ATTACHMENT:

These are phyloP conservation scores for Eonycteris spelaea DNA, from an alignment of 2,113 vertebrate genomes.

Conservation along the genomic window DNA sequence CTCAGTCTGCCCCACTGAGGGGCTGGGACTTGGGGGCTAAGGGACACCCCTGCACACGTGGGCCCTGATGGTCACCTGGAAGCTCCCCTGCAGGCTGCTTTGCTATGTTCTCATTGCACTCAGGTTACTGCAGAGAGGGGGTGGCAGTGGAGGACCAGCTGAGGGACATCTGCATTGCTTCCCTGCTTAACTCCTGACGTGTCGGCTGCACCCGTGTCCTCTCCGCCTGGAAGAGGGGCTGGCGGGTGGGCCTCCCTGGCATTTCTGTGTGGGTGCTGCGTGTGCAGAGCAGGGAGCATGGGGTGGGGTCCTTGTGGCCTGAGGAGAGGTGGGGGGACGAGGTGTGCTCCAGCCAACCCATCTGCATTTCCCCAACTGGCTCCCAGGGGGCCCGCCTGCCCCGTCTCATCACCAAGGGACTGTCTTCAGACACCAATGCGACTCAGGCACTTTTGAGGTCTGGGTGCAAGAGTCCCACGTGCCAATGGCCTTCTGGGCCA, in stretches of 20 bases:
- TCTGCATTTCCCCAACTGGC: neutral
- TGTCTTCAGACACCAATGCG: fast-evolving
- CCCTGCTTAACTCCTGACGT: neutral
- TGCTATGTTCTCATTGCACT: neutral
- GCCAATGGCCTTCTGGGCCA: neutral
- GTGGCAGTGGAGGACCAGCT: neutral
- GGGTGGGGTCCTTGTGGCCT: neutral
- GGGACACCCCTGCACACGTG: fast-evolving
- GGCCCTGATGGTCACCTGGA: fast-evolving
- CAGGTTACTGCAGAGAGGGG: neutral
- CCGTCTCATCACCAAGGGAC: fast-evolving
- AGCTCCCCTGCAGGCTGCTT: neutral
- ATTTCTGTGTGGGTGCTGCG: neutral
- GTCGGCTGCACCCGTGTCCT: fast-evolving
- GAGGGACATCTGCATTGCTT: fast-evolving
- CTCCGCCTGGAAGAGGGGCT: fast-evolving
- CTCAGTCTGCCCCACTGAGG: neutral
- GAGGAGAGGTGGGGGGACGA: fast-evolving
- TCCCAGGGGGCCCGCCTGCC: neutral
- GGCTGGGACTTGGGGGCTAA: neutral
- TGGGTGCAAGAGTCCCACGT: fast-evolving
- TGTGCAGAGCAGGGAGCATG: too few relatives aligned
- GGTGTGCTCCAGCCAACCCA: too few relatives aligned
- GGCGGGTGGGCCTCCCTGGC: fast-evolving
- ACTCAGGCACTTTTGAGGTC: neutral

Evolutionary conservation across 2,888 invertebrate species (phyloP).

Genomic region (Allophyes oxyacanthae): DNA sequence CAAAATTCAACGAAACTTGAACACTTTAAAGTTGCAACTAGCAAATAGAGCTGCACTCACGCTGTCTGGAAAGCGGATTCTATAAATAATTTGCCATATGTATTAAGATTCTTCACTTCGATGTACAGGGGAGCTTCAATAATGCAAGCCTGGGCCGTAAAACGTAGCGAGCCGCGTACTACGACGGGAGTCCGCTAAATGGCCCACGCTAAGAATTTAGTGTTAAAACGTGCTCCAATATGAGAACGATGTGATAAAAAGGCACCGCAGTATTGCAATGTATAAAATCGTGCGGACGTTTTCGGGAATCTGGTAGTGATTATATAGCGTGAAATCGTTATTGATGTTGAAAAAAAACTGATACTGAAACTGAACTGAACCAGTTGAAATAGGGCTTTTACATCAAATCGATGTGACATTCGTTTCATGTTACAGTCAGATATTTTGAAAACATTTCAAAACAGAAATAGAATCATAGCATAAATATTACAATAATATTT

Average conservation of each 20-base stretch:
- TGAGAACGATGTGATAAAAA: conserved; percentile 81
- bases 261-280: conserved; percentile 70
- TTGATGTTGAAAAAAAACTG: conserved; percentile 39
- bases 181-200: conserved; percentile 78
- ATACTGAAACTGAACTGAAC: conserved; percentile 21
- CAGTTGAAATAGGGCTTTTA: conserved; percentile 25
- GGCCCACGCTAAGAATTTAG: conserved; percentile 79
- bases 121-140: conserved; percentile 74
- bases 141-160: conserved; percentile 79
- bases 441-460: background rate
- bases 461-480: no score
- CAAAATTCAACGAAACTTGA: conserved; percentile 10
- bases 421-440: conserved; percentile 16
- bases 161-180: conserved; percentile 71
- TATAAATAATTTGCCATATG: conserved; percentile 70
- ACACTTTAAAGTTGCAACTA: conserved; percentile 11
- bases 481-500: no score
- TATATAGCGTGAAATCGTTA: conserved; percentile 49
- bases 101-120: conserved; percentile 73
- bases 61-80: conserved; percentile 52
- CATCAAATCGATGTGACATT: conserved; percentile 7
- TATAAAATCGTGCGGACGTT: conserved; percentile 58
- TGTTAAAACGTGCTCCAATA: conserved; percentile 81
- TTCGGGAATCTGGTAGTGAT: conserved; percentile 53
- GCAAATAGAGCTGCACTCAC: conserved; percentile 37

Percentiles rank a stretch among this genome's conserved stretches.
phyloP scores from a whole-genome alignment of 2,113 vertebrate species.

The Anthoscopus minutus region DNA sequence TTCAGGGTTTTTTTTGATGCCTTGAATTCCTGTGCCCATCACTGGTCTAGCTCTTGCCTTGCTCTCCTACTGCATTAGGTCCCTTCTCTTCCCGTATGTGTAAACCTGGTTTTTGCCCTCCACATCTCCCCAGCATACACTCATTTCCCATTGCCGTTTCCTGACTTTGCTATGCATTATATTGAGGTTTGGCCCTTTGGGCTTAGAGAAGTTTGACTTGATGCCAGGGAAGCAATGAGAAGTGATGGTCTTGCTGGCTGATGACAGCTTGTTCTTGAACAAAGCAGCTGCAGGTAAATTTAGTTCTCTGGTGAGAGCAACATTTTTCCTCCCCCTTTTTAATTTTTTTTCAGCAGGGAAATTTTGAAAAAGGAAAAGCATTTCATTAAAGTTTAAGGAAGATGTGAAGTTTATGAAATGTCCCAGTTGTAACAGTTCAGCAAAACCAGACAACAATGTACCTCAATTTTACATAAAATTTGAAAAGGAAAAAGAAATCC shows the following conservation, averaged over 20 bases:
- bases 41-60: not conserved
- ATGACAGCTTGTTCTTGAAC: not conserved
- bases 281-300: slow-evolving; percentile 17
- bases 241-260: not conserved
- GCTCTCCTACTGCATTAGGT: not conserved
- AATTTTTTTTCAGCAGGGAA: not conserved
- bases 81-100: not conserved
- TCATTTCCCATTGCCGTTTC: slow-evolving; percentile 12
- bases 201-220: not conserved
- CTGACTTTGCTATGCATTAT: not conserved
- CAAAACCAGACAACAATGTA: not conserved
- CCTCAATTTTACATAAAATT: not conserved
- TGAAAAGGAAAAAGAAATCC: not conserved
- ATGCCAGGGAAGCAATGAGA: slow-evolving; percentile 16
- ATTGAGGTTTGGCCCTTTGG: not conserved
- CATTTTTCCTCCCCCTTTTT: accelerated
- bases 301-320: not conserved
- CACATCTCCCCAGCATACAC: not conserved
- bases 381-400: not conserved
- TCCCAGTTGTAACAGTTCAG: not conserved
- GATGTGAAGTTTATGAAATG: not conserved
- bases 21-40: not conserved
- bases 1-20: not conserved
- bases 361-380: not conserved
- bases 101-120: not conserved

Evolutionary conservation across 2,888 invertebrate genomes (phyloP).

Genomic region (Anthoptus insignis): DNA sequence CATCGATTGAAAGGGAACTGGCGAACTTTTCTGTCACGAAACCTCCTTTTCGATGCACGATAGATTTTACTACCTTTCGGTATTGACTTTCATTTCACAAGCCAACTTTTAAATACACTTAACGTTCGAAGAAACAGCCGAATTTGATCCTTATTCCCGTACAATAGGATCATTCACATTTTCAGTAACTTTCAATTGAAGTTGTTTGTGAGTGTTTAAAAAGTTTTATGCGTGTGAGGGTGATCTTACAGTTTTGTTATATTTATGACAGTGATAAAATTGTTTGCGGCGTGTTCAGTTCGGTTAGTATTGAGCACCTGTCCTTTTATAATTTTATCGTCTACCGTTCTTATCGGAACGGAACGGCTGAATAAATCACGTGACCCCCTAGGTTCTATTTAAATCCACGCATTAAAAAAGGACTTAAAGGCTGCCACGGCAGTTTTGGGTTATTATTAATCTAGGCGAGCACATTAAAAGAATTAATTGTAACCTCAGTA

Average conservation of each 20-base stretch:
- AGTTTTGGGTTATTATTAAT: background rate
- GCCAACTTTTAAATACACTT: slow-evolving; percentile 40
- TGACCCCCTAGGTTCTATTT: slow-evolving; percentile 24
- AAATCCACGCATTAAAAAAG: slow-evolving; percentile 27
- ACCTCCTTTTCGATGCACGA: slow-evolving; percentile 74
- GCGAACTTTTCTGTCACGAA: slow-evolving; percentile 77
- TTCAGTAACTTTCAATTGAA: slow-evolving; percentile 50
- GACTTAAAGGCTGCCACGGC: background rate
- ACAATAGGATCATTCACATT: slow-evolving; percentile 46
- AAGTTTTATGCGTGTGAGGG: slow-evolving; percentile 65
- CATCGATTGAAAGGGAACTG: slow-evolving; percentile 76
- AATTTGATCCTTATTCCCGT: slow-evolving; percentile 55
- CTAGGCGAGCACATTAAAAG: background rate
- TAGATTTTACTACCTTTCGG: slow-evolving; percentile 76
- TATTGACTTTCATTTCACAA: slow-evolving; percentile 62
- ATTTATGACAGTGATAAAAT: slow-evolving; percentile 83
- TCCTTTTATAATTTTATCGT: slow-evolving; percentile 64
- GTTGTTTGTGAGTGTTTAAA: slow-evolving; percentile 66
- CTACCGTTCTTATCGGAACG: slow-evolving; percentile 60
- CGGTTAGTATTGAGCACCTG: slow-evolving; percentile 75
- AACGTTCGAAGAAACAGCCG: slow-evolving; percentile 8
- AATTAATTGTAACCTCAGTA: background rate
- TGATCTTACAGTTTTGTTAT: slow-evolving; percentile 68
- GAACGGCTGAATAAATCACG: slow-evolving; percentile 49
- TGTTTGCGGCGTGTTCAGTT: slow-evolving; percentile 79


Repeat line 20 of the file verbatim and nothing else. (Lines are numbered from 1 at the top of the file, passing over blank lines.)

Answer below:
- GAGGAGAGGTGGGGGGACGA: fast-evolving